The Regional Vice-President was commissioned with inaugurating the ABC Museum, together with the Regional Councillor for Transport, Mobility and Infrastructures of the Regional Government of Madrid and Chairman of Metro, Ángel Garrido, to showcase the ambitious research project entitled ‘The Mark of Metro’, which primarily seeks to recover the historical heritage of the underground, following the trail that this important infrastructure has left in the city. The exhibition is full of the work and documents at the service of the Metro Historical Heritage, together with a selection of photos from the archives of the daily newspaper ABC.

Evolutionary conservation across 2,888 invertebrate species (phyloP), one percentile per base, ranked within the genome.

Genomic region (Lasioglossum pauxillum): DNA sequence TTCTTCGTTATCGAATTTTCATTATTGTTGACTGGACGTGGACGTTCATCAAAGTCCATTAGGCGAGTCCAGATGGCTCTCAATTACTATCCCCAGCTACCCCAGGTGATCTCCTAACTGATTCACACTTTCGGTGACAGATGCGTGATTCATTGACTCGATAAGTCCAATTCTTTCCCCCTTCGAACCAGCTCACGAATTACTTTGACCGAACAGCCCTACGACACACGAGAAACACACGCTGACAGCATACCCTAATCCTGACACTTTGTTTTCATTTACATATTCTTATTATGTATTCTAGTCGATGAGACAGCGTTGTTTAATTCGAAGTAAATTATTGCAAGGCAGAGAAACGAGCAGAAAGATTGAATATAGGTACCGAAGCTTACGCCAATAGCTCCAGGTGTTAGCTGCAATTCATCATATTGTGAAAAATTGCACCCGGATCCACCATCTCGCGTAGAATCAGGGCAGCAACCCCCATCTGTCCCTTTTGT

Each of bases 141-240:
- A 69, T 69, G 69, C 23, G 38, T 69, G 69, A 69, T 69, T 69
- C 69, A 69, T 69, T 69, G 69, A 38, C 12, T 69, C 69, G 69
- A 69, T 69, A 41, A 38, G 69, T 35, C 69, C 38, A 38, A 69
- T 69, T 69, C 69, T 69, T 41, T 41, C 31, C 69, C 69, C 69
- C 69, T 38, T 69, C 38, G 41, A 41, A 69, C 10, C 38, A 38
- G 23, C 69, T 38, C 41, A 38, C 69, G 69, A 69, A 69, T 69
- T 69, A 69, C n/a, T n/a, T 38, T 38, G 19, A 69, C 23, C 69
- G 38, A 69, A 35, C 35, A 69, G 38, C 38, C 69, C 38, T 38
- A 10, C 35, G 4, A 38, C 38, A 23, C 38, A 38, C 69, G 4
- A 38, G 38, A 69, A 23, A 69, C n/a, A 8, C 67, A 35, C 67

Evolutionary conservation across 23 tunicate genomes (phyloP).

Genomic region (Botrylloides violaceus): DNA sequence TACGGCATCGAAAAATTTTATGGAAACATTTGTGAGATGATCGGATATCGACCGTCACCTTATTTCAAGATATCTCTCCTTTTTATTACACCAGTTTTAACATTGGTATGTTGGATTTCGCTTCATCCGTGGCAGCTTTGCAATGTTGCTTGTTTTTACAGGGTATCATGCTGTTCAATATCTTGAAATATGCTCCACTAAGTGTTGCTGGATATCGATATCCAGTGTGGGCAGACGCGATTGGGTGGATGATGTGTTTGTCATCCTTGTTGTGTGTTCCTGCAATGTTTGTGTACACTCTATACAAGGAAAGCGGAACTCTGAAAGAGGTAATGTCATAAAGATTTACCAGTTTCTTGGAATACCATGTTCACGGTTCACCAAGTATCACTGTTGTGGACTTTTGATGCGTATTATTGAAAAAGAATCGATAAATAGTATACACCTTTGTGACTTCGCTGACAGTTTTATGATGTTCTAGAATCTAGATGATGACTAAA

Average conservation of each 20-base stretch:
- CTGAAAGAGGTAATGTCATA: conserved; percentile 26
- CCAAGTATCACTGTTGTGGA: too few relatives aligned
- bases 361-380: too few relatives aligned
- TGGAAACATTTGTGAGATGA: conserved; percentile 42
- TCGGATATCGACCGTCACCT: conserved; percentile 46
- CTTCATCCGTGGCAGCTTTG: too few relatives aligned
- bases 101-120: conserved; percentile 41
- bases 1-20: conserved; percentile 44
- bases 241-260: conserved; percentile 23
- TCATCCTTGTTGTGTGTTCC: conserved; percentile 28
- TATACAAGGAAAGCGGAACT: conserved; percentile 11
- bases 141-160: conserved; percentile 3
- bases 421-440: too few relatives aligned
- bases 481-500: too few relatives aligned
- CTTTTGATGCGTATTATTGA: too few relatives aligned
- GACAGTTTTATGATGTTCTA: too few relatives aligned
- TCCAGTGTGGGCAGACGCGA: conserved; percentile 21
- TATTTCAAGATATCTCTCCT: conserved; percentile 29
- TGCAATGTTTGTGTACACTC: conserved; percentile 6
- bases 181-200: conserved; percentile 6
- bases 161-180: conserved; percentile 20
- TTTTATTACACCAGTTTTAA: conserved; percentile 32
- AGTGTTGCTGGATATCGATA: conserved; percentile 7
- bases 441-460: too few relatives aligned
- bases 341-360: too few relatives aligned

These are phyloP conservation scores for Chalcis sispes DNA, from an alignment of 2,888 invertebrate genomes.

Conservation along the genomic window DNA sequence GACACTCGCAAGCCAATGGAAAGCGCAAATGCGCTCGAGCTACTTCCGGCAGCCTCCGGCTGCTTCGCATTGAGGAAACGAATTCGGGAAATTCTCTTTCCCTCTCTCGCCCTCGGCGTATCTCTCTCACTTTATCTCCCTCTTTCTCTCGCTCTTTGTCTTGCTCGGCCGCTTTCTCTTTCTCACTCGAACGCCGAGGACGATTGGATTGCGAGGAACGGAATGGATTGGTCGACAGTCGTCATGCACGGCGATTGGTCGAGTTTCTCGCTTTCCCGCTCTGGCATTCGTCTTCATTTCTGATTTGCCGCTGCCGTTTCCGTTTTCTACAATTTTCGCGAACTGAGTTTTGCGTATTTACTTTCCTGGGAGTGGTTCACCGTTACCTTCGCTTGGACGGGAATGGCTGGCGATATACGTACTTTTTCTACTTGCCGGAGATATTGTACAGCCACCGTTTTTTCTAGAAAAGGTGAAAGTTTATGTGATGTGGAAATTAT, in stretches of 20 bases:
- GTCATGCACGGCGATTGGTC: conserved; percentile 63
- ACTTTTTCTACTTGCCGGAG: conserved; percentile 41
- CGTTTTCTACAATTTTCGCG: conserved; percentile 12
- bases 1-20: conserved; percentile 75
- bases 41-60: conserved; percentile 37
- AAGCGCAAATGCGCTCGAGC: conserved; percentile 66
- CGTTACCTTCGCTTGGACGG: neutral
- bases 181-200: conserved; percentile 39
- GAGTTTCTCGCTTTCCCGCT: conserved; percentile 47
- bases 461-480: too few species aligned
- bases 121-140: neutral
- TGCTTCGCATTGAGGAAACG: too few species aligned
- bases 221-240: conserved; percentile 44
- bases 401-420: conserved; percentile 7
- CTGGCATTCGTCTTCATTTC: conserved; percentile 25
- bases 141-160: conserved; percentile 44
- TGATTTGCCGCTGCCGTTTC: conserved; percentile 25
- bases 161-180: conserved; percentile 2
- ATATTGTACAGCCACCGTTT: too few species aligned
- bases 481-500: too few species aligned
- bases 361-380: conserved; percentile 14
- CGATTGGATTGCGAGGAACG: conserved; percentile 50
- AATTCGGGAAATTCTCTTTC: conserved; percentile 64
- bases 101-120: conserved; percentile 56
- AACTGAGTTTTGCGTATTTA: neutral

In reference to the exhibition, Ignacio Aguado highlighted that this gives “a profound view of the origins of our underground, in those years in which a saturated city found a solution in Metro de Madrid”. The Regional Vice-President stressed that when Metro appeared in the lives of the people of Madrid, it did so with just one railway line, but now, 100 years on, it has 12 lines and a branch line, 302 stations and 2.3 million passengers each day. “This progress can only be understood as a result of excellence in the service provided and of an intangible, but equally valid, factor: the ties of affection of the people of Madrid for their underground system”, he remarked.

THE METRO OF THE NEXT 100 YEARS